After Raids, U.S. Denies Capturing Hussein Aide American forces mounted a series of raids on Tuesday intended to kill or capture a top member of Saddam Hussein's government, but denied reports afterward that they had succeeded. (NY Times)

U.N. Reports Al Qaeda in Iraq Says missile export to terrorists possible. (Boston Globe)

CIA Stands Firm On Iraq Assessment The U.S. Central Intelligence Agency has issued a spirited defense of the now-suspect assertions that Iraq had secret arsenals of germ and chemical weapons, and says second-guessing its work may undermine analysts' willingness to make bold assessments in the future. (Globe and Mail)

U.S. Resistance to Direct Vote Galvanizes Iraq's Shiite Clerics With a suddenness that seems to have caught American officials by surprise, Shiite Muslim clerics who for decades ministered in the quiet obscurity of the back streets of this holy city are now driving key decisions about the future governance of the nation. (LA Times)

Iraq Disputes U.S. Casualty Figures Officials in the northern Iraqi town of Samarra have disputed the U.S. accounts of the number of people killed in a gun battle on Sunday. (BBC)

U.S. to Form Iraqi Paramilitary Force Unit will draw from party militias. (Washington Post)

DHL Resumes Flights, Service to Baghdad The global package delivery service DHL said Tuesday it had resumed flights to Baghdad, after one of its planes was hit by a missile on its approach to the airport. (AP)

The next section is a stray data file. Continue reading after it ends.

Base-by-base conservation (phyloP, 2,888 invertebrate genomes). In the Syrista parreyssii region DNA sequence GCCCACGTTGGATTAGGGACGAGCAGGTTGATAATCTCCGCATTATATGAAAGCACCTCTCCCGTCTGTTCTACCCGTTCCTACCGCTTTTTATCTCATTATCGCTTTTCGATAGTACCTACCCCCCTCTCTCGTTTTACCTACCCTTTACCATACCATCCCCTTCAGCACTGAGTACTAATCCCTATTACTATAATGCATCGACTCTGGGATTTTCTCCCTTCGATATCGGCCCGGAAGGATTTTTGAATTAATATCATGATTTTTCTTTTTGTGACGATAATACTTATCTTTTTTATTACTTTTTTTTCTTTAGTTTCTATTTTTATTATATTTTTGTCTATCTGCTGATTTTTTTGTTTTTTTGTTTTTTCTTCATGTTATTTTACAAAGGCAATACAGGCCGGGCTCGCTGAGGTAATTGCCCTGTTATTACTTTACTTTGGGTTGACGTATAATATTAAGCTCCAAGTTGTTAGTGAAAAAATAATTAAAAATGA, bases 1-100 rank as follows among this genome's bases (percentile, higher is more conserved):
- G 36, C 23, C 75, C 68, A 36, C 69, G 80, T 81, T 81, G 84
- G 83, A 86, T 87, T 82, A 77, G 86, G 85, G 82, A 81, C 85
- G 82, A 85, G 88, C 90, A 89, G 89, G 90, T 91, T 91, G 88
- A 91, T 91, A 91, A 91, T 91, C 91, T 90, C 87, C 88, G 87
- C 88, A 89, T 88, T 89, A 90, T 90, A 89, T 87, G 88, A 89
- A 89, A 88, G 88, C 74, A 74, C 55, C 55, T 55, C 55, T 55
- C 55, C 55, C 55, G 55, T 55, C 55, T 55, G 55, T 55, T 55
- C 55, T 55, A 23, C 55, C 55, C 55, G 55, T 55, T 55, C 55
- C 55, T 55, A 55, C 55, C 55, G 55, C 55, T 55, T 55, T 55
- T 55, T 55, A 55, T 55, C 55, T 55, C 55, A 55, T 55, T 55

THE WAR IN IRAQ — ANALYSIS & OPINION

Phase Three: Civil War The post-occupation power struggle in Iraq may yet be the bloodiest chapter in the conflict. (The Guardian)

Interim Government or Not, Iraq Needs U.S. for Long Haul Just as U.S. troops remain in South Korea and Germany — they'll remain in Iraq. (CS Monitor)

Can We Win the Guerrilla War? There are moments in war that strip away the maneuvering, the rhetoric and the confusion that inevitably surround any conflict. One such moment occurred this week in the town of Samarra when Iraqi bandits ambushed a U.S. convoy and were repulsed with heavy losses. (Washington Post)

Iraq's Hidden Treasure Reserving a role in government for the many well-educated women in Iraq will foster security, democracy and stability. (NY Times)

The Good, the Bad and the Ugly in Iraq By now, it should be apparent to everyone that Iraq was not a cakewalk. (Daily Star)

The Insider Daily Terrorism Report (DTR) is a summary of major news articles and broadcasts relating to international terrorism and the war in Iraq. The DTR is edited from foreign and U.S. sources by Chris Isham, Hoda Osman, and Brinda Adhikari of the ABCNEWS Investigative Unit. The outside views expressed here do not necessarily reflect those of ABCNEWS.